Language Selection

English French German Italian Portuguese Spanish

2006 Year in Review: Hits and Misses

Filed under
Misc

It was a year full of transitions and surprises, and the next year looks likely to bring more of the same. Here's a look at some of eWEEK's most interesting stories from 2006.

There is little if any status quo in the technology business, and that fact was on full display in 2006.

Stalwarts such as Bill Gates and Scott McNealy took a back seat after decades of leading their companies; Dell, which seemed unstoppable over the past few years as other OEMs struggled, found its own share of troubles and saw its three-year lead in PC market share go to Hewlett-Packard; and Microsoft negotiated a partnership with Linux player and former archenemy Novell.

These transitions promise to continue into next year as the second (consumer) half of Microsoft's Windows Vista rolls out; chip makers continue their multicore push; and Oracle keeps growing, thanks to its voracious appetite for acquisitions. Here are eWEEK's most interesting stories from 2006:

Open Source Goes Big-Time

In short order in the last quarter of the year, big vendors made big strides in the open-source space, which could turn out to be good news for big customers.

Full Story.

More in Tux Machines

Announcing Season of KDE 2018

KDE Student Programs is pleased to announce the 2018 Season of KDE for those who want to participate in mentored projects that enhance KDE in some way. Every year since 2013, KDE Student Programs has been running Season of KDE as a program similar to, but not quite the same as Google Summer of Code, offering an opportunity to everyone (not just students) to participate in both code and non-code projects that benefits the KDE ecosystem. In the past few years, SoK participants have not only contributed new application features but have also developed the KDE Continuous Integration System, statistical reports for developers, a web framework, ported KDE Applications, created documentation and lots and lots of other work. For this year’s Season of KDE, we are shaking things up a bit and making a host of changes to the program. Read more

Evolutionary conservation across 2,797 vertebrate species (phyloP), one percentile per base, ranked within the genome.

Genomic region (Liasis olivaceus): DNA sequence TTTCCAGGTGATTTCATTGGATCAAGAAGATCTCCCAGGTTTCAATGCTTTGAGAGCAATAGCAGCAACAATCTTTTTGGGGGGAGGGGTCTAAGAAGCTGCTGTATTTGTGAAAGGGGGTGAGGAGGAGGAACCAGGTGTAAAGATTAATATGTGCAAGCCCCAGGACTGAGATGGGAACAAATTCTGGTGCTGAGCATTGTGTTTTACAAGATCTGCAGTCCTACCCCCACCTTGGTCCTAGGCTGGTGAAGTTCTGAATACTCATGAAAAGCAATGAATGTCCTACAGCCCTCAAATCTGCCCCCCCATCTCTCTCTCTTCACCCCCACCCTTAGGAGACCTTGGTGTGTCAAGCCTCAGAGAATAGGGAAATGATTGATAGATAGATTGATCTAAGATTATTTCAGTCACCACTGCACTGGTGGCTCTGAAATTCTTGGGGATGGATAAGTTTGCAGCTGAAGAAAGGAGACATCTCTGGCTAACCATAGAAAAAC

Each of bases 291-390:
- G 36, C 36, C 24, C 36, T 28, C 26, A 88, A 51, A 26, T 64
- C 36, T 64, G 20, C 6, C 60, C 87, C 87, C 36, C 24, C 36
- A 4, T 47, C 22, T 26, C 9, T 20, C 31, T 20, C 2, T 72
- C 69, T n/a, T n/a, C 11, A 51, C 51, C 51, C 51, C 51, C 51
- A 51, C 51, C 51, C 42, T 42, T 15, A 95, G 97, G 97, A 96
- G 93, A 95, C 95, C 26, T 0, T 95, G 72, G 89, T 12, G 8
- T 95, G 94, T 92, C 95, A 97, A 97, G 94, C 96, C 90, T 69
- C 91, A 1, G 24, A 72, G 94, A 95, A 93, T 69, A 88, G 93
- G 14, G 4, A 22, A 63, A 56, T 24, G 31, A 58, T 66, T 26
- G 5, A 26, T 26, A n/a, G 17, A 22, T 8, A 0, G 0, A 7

How To Get Started With The Ubuntu Linux Distro

The Linux operating system has evolved from a niche audience to widespread popularity since its creation in the mid 1990s, and with good reason. Once upon a time, that installation process was a challenge, even for those who had plenty of experience with such tasks. The modern day Linux, however, has come a very long way. To that end, the installation of most Linux distributions is about as easy as installing an application. If you can install Microsoft Office or Adobe Photoshop, you can install Linux. Here, we'll walk you through the process of installing Ubuntu Linux 17.04, which is widely considered one of the most user-friendly distributions. (A distribution is a variation of Linux, and there are hundreds and hundreds to choose from.) Read more

today's leftovers

'Turbo Boost Max 3.0' and Mesa 17.2.4

  • Turbo Boost Max 3.0 Support For Skylake Fixed With Linux 4.15
    The platform-drivers-x86 updates have been sent in for Linux 4.15 and include a range of improvements for Intel hardware support. One of the bigger items is support for Skylake CPUs with Turbo Boost Max 3.0.
  • Mesa 17.2.4 Graphics Stack Lands for Ubuntu 16.04 LTS and Ubuntu 17.10 Gamers
    Canonical's Timo Aaltonen reports on the availability of the Mesa 17.2.4 open-source graphics drivers stack on the X-SWAT updates PPA for Ubuntu 16.04 LTS and Ubuntu 17.10 systems. Ubuntu systems have always lagged behind the development of the Mesa 3D Graphics Library, the Linux graphics stack containing open-source drivers for Intel, AMD Radeon, and Nvidia GPUs, but they usually catch up with it through a specially crafted PPA (Personal Package Archive) repository that can be easily installed by users.